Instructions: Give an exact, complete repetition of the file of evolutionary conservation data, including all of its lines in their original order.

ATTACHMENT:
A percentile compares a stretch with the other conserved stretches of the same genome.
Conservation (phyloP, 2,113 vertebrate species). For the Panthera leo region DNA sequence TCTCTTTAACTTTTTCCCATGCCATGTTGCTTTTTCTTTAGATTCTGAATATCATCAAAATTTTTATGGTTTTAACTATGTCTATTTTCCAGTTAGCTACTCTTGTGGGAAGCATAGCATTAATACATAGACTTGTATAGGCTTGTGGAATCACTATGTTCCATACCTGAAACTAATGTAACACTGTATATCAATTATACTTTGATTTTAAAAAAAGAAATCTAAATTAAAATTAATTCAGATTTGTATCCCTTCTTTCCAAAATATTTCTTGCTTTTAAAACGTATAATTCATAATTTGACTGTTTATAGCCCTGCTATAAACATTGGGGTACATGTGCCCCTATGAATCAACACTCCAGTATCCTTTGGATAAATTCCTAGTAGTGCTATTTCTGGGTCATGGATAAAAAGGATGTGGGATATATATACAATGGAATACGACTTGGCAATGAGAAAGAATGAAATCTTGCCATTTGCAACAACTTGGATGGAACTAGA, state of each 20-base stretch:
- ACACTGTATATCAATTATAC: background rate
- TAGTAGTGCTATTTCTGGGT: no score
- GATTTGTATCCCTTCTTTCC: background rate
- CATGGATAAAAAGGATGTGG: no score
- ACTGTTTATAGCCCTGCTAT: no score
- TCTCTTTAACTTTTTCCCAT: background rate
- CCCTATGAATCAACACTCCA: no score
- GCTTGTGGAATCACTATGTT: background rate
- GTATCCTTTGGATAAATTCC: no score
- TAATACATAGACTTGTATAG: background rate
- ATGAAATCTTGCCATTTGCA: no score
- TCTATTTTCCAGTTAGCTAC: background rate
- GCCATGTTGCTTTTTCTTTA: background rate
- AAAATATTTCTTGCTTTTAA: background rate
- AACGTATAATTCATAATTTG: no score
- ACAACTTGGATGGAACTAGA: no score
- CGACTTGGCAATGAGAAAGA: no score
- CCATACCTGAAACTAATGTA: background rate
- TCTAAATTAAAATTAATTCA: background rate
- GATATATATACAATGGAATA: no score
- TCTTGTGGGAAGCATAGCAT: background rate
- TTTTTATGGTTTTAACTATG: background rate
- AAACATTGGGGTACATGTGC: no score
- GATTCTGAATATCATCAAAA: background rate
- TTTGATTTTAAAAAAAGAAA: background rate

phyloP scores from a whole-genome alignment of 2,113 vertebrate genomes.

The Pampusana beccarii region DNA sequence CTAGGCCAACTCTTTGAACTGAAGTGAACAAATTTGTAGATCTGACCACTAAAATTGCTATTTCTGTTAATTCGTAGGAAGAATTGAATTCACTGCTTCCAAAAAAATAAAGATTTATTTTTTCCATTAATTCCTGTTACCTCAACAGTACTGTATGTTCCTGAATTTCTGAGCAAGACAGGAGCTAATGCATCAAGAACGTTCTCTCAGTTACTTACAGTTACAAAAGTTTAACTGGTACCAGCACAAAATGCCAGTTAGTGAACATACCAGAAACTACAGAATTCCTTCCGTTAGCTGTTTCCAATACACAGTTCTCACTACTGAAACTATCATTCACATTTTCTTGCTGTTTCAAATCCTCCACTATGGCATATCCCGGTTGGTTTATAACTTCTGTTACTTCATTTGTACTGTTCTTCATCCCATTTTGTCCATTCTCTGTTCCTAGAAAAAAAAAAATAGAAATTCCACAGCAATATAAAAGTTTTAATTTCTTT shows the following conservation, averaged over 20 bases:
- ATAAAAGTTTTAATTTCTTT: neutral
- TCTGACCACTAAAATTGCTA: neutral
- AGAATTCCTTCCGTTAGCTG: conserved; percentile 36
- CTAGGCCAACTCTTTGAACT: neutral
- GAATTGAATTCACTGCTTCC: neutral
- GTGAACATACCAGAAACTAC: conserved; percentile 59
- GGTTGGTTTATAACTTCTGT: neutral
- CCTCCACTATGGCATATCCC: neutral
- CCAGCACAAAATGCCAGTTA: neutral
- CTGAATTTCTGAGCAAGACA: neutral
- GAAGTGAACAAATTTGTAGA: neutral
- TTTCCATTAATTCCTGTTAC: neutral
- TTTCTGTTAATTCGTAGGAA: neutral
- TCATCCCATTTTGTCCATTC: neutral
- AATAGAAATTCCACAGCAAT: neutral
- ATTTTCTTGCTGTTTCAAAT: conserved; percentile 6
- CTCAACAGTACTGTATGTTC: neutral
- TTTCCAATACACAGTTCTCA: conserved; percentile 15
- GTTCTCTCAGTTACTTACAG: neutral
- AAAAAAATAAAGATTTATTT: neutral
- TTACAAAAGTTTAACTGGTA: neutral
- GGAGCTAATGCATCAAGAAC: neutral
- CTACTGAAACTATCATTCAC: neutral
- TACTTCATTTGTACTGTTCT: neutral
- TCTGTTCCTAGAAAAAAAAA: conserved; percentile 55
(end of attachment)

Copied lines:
A percentile compares a stretch with the other conserved stretches of the same genome.
Conservation (phyloP, 2,113 vertebrate species). For the Panthera leo region DNA sequence TCTCTTTAACTTTTTCCCATGCCATGTTGCTTTTTCTTTAGATTCTGAATATCATCAAAATTTTTATGGTTTTAACTATGTCTATTTTCCAGTTAGCTACTCTTGTGGGAAGCATAGCATTAATACATAGACTTGTATAGGCTTGTGGAATCACTATGTTCCATACCTGAAACTAATGTAACACTGTATATCAATTATACTTTGATTTTAAAAAAAGAAATCTAAATTAAAATTAATTCAGATTTGTATCCCTTCTTTCCAAAATATTTCTTGCTTTTAAAACGTATAATTCATAATTTGACTGTTTATAGCCCTGCTATAAACATTGGGGTACATGTGCCCCTATGAATCAACACTCCAGTATCCTTTGGATAAATTCCTAGTAGTGCTATTTCTGGGTCATGGATAAAAAGGATGTGGGATATATATACAATGGAATACGACTTGGCAATGAGAAAGAATGAAATCTTGCCATTTGCAACAACTTGGATGGAACTAGA, state of each 20-base stretch:
- ACACTGTATATCAATTATAC: background rate
- TAGTAGTGCTATTTCTGGGT: no score
- GATTTGTATCCCTTCTTTCC: background rate
- CATGGATAAAAAGGATGTGG: no score
- ACTGTTTATAGCCCTGCTAT: no score
- TCTCTTTAACTTTTTCCCAT: background rate
- CCCTATGAATCAACACTCCA: no score
- GCTTGTGGAATCACTATGTT: background rate
- GTATCCTTTGGATAAATTCC: no score
- TAATACATAGACTTGTATAG: background rate
- ATGAAATCTTGCCATTTGCA: no score
- TCTATTTTCCAGTTAGCTAC: background rate
- GCCATGTTGCTTTTTCTTTA: background rate
- AAAATATTTCTTGCTTTTAA: background rate
- AACGTATAATTCATAATTTG: no score
- ACAACTTGGATGGAACTAGA: no score
- CGACTTGGCAATGAGAAAGA: no score
- CCATACCTGAAACTAATGTA: background rate
- TCTAAATTAAAATTAATTCA: background rate
- GATATATATACAATGGAATA: no score
- TCTTGTGGGAAGCATAGCAT: background rate
- TTTTTATGGTTTTAACTATG: background rate
- AAACATTGGGGTACATGTGC: no score
- GATTCTGAATATCATCAAAA: background rate
- TTTGATTTTAAAAAAAGAAA: background rate

phyloP scores from a whole-genome alignment of 2,113 vertebrate genomes.

The Pampusana beccarii region DNA sequence CTAGGCCAACTCTTTGAACTGAAGTGAACAAATTTGTAGATCTGACCACTAAAATTGCTATTTCTGTTAATTCGTAGGAAGAATTGAATTCACTGCTTCCAAAAAAATAAAGATTTATTTTTTCCATTAATTCCTGTTACCTCAACAGTACTGTATGTTCCTGAATTTCTGAGCAAGACAGGAGCTAATGCATCAAGAACGTTCTCTCAGTTACTTACAGTTACAAAAGTTTAACTGGTACCAGCACAAAATGCCAGTTAGTGAACATACCAGAAACTACAGAATTCCTTCCGTTAGCTGTTTCCAATACACAGTTCTCACTACTGAAACTATCATTCACATTTTCTTGCTGTTTCAAATCCTCCACTATGGCATATCCCGGTTGGTTTATAACTTCTGTTACTTCATTTGTACTGTTCTTCATCCCATTTTGTCCATTCTCTGTTCCTAGAAAAAAAAAAATAGAAATTCCACAGCAATATAAAAGTTTTAATTTCTTT shows the following conservation, averaged over 20 bases:
- ATAAAAGTTTTAATTTCTTT: neutral
- TCTGACCACTAAAATTGCTA: neutral
- AGAATTCCTTCCGTTAGCTG: conserved; percentile 36
- CTAGGCCAACTCTTTGAACT: neutral
- GAATTGAATTCACTGCTTCC: neutral
- GTGAACATACCAGAAACTAC: conserved; percentile 59
- GGTTGGTTTATAACTTCTGT: neutral
- CCTCCACTATGGCATATCCC: neutral
- CCAGCACAAAATGCCAGTTA: neutral
- CTGAATTTCTGAGCAAGACA: neutral
- GAAGTGAACAAATTTGTAGA: neutral
- TTTCCATTAATTCCTGTTAC: neutral
- TTTCTGTTAATTCGTAGGAA: neutral
- TCATCCCATTTTGTCCATTC: neutral
- AATAGAAATTCCACAGCAAT: neutral
- ATTTTCTTGCTGTTTCAAAT: conserved; percentile 6
- CTCAACAGTACTGTATGTTC: neutral
- TTTCCAATACACAGTTCTCA: conserved; percentile 15
- GTTCTCTCAGTTACTTACAG: neutral
- AAAAAAATAAAGATTTATTT: neutral
- TTACAAAAGTTTAACTGGTA: neutral
- GGAGCTAATGCATCAAGAAC: neutral
- CTACTGAAACTATCATTCAC: neutral
- TACTTCATTTGTACTGTTCT: neutral
- TCTGTTCCTAGAAAAAAAAA: conserved; percentile 55